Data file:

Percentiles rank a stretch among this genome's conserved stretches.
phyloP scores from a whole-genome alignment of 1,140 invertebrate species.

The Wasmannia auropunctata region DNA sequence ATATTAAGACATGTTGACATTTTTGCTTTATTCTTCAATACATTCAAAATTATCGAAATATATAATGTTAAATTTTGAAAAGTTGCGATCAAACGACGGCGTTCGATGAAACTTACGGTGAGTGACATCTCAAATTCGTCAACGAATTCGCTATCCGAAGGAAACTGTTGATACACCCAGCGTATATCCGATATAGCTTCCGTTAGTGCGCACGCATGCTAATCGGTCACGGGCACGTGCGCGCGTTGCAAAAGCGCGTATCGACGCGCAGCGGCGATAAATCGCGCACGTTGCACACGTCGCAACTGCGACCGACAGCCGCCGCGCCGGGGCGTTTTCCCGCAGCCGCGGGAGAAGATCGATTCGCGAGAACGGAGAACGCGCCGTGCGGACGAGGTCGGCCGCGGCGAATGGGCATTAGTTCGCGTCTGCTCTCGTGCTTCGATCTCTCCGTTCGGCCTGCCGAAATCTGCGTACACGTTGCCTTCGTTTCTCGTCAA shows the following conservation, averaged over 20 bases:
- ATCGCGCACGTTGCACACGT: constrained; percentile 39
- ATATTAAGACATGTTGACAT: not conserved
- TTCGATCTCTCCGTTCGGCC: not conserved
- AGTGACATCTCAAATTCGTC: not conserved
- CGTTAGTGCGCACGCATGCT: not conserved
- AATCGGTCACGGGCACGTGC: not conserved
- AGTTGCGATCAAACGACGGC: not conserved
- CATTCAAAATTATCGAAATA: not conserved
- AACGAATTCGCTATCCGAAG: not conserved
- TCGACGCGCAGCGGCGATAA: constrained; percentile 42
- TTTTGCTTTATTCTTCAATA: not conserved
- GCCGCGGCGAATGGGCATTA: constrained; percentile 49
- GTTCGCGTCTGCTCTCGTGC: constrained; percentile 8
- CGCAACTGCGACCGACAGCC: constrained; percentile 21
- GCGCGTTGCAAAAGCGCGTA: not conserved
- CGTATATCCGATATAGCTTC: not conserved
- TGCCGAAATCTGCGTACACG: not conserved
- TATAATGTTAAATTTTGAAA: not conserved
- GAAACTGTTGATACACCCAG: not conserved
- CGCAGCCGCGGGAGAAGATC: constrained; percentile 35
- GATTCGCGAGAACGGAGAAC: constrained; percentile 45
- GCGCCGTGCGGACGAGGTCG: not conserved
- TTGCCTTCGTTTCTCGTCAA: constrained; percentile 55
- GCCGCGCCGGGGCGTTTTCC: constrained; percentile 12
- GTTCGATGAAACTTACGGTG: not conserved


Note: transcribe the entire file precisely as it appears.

Percentiles rank a stretch among this genome's conserved stretches.
phyloP scores from a whole-genome alignment of 1,140 invertebrate species.

The Wasmannia auropunctata region DNA sequence ATATTAAGACATGTTGACATTTTTGCTTTATTCTTCAATACATTCAAAATTATCGAAATATATAATGTTAAATTTTGAAAAGTTGCGATCAAACGACGGCGTTCGATGAAACTTACGGTGAGTGACATCTCAAATTCGTCAACGAATTCGCTATCCGAAGGAAACTGTTGATACACCCAGCGTATATCCGATATAGCTTCCGTTAGTGCGCACGCATGCTAATCGGTCACGGGCACGTGCGCGCGTTGCAAAAGCGCGTATCGACGCGCAGCGGCGATAAATCGCGCACGTTGCACACGTCGCAACTGCGACCGACAGCCGCCGCGCCGGGGCGTTTTCCCGCAGCCGCGGGAGAAGATCGATTCGCGAGAACGGAGAACGCGCCGTGCGGACGAGGTCGGCCGCGGCGAATGGGCATTAGTTCGCGTCTGCTCTCGTGCTTCGATCTCTCCGTTCGGCCTGCCGAAATCTGCGTACACGTTGCCTTCGTTTCTCGTCAA shows the following conservation, averaged over 20 bases:
- ATCGCGCACGTTGCACACGT: constrained; percentile 39
- ATATTAAGACATGTTGACAT: not conserved
- TTCGATCTCTCCGTTCGGCC: not conserved
- AGTGACATCTCAAATTCGTC: not conserved
- CGTTAGTGCGCACGCATGCT: not conserved
- AATCGGTCACGGGCACGTGC: not conserved
- AGTTGCGATCAAACGACGGC: not conserved
- CATTCAAAATTATCGAAATA: not conserved
- AACGAATTCGCTATCCGAAG: not conserved
- TCGACGCGCAGCGGCGATAA: constrained; percentile 42
- TTTTGCTTTATTCTTCAATA: not conserved
- GCCGCGGCGAATGGGCATTA: constrained; percentile 49
- GTTCGCGTCTGCTCTCGTGC: constrained; percentile 8
- CGCAACTGCGACCGACAGCC: constrained; percentile 21
- GCGCGTTGCAAAAGCGCGTA: not conserved
- CGTATATCCGATATAGCTTC: not conserved
- TGCCGAAATCTGCGTACACG: not conserved
- TATAATGTTAAATTTTGAAA: not conserved
- GAAACTGTTGATACACCCAG: not conserved
- CGCAGCCGCGGGAGAAGATC: constrained; percentile 35
- GATTCGCGAGAACGGAGAAC: constrained; percentile 45
- GCGCCGTGCGGACGAGGTCG: not conserved
- TTGCCTTCGTTTCTCGTCAA: constrained; percentile 55
- GCCGCGCCGGGGCGTTTTCC: constrained; percentile 12
- GTTCGATGAAACTTACGGTG: not conserved